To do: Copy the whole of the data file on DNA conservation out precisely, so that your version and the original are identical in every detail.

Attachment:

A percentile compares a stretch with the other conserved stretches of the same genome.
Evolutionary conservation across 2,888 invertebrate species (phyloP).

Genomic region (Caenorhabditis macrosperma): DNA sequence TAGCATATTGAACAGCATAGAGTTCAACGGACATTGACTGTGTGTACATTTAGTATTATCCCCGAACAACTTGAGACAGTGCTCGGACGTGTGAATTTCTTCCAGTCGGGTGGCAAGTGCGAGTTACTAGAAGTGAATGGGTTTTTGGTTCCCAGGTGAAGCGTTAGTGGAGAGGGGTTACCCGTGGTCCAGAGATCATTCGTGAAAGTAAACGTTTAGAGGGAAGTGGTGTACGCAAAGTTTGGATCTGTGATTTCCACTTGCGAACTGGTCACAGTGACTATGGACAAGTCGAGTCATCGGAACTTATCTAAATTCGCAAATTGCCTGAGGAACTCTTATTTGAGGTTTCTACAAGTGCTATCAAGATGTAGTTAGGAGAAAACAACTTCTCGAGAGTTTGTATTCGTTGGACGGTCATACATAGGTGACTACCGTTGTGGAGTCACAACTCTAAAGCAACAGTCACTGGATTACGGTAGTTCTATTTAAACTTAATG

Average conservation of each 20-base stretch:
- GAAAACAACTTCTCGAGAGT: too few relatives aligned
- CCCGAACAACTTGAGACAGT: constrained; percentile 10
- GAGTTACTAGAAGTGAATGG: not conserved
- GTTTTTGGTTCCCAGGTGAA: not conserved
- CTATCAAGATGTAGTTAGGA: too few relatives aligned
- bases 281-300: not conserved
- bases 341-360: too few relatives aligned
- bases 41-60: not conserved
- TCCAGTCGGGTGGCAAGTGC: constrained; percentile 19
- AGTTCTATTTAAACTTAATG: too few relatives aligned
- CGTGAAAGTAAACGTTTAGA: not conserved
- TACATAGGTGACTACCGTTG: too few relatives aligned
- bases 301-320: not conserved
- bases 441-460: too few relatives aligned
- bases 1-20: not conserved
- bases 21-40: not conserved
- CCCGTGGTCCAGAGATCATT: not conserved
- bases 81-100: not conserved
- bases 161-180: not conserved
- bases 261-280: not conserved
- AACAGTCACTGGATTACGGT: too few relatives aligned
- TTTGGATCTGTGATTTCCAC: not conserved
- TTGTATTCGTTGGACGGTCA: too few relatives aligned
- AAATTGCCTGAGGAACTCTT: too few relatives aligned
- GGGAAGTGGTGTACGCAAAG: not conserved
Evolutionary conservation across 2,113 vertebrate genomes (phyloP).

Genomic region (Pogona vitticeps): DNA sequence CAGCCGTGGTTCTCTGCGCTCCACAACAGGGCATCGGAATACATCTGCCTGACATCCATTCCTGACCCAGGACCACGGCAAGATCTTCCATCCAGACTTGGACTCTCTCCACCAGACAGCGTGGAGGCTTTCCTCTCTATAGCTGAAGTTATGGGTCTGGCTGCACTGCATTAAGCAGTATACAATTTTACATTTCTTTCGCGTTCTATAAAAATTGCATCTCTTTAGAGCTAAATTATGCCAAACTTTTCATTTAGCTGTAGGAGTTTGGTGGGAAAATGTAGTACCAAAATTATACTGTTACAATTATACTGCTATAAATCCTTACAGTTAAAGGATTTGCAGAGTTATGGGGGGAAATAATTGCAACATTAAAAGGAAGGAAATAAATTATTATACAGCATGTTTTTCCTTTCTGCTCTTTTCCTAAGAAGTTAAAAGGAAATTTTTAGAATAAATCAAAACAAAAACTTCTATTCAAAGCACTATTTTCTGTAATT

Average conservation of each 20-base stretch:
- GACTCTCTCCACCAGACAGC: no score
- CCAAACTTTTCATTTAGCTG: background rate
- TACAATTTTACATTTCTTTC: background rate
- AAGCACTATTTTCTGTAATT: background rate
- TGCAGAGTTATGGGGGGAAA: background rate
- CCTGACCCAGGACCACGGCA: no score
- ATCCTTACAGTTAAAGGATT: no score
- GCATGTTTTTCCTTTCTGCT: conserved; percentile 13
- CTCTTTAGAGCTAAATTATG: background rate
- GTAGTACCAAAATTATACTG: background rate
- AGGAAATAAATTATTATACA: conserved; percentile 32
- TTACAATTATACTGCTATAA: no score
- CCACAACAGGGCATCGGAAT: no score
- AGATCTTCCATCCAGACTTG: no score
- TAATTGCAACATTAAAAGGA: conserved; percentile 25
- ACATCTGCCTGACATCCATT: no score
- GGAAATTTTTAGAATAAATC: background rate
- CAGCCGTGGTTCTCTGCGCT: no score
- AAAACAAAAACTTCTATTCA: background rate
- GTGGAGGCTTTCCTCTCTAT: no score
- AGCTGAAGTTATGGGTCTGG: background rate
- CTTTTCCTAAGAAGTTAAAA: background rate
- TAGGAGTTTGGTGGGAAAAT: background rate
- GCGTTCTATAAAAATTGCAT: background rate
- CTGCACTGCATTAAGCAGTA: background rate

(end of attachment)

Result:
A percentile compares a stretch with the other conserved stretches of the same genome.
Evolutionary conservation across 2,888 invertebrate species (phyloP).

Genomic region (Caenorhabditis macrosperma): DNA sequence TAGCATATTGAACAGCATAGAGTTCAACGGACATTGACTGTGTGTACATTTAGTATTATCCCCGAACAACTTGAGACAGTGCTCGGACGTGTGAATTTCTTCCAGTCGGGTGGCAAGTGCGAGTTACTAGAAGTGAATGGGTTTTTGGTTCCCAGGTGAAGCGTTAGTGGAGAGGGGTTACCCGTGGTCCAGAGATCATTCGTGAAAGTAAACGTTTAGAGGGAAGTGGTGTACGCAAAGTTTGGATCTGTGATTTCCACTTGCGAACTGGTCACAGTGACTATGGACAAGTCGAGTCATCGGAACTTATCTAAATTCGCAAATTGCCTGAGGAACTCTTATTTGAGGTTTCTACAAGTGCTATCAAGATGTAGTTAGGAGAAAACAACTTCTCGAGAGTTTGTATTCGTTGGACGGTCATACATAGGTGACTACCGTTGTGGAGTCACAACTCTAAAGCAACAGTCACTGGATTACGGTAGTTCTATTTAAACTTAATG

Average conservation of each 20-base stretch:
- GAAAACAACTTCTCGAGAGT: too few relatives aligned
- CCCGAACAACTTGAGACAGT: constrained; percentile 10
- GAGTTACTAGAAGTGAATGG: not conserved
- GTTTTTGGTTCCCAGGTGAA: not conserved
- CTATCAAGATGTAGTTAGGA: too few relatives aligned
- bases 281-300: not conserved
- bases 341-360: too few relatives aligned
- bases 41-60: not conserved
- TCCAGTCGGGTGGCAAGTGC: constrained; percentile 19
- AGTTCTATTTAAACTTAATG: too few relatives aligned
- CGTGAAAGTAAACGTTTAGA: not conserved
- TACATAGGTGACTACCGTTG: too few relatives aligned
- bases 301-320: not conserved
- bases 441-460: too few relatives aligned
- bases 1-20: not conserved
- bases 21-40: not conserved
- CCCGTGGTCCAGAGATCATT: not conserved
- bases 81-100: not conserved
- bases 161-180: not conserved
- bases 261-280: not conserved
- AACAGTCACTGGATTACGGT: too few relatives aligned
- TTTGGATCTGTGATTTCCAC: not conserved
- TTGTATTCGTTGGACGGTCA: too few relatives aligned
- AAATTGCCTGAGGAACTCTT: too few relatives aligned
- GGGAAGTGGTGTACGCAAAG: not conserved
Evolutionary conservation across 2,113 vertebrate genomes (phyloP).

Genomic region (Pogona vitticeps): DNA sequence CAGCCGTGGTTCTCTGCGCTCCACAACAGGGCATCGGAATACATCTGCCTGACATCCATTCCTGACCCAGGACCACGGCAAGATCTTCCATCCAGACTTGGACTCTCTCCACCAGACAGCGTGGAGGCTTTCCTCTCTATAGCTGAAGTTATGGGTCTGGCTGCACTGCATTAAGCAGTATACAATTTTACATTTCTTTCGCGTTCTATAAAAATTGCATCTCTTTAGAGCTAAATTATGCCAAACTTTTCATTTAGCTGTAGGAGTTTGGTGGGAAAATGTAGTACCAAAATTATACTGTTACAATTATACTGCTATAAATCCTTACAGTTAAAGGATTTGCAGAGTTATGGGGGGAAATAATTGCAACATTAAAAGGAAGGAAATAAATTATTATACAGCATGTTTTTCCTTTCTGCTCTTTTCCTAAGAAGTTAAAAGGAAATTTTTAGAATAAATCAAAACAAAAACTTCTATTCAAAGCACTATTTTCTGTAATT

Average conservation of each 20-base stretch:
- GACTCTCTCCACCAGACAGC: no score
- CCAAACTTTTCATTTAGCTG: background rate
- TACAATTTTACATTTCTTTC: background rate
- AAGCACTATTTTCTGTAATT: background rate
- TGCAGAGTTATGGGGGGAAA: background rate
- CCTGACCCAGGACCACGGCA: no score
- ATCCTTACAGTTAAAGGATT: no score
- GCATGTTTTTCCTTTCTGCT: conserved; percentile 13
- CTCTTTAGAGCTAAATTATG: background rate
- GTAGTACCAAAATTATACTG: background rate
- AGGAAATAAATTATTATACA: conserved; percentile 32
- TTACAATTATACTGCTATAA: no score
- CCACAACAGGGCATCGGAAT: no score
- AGATCTTCCATCCAGACTTG: no score
- TAATTGCAACATTAAAAGGA: conserved; percentile 25
- ACATCTGCCTGACATCCATT: no score
- GGAAATTTTTAGAATAAATC: background rate
- CAGCCGTGGTTCTCTGCGCT: no score
- AAAACAAAAACTTCTATTCA: background rate
- GTGGAGGCTTTCCTCTCTAT: no score
- AGCTGAAGTTATGGGTCTGG: background rate
- CTTTTCCTAAGAAGTTAAAA: background rate
- TAGGAGTTTGGTGGGAAAAT: background rate
- GCGTTCTATAAAAATTGCAT: background rate
- CTGCACTGCATTAAGCAGTA: background rate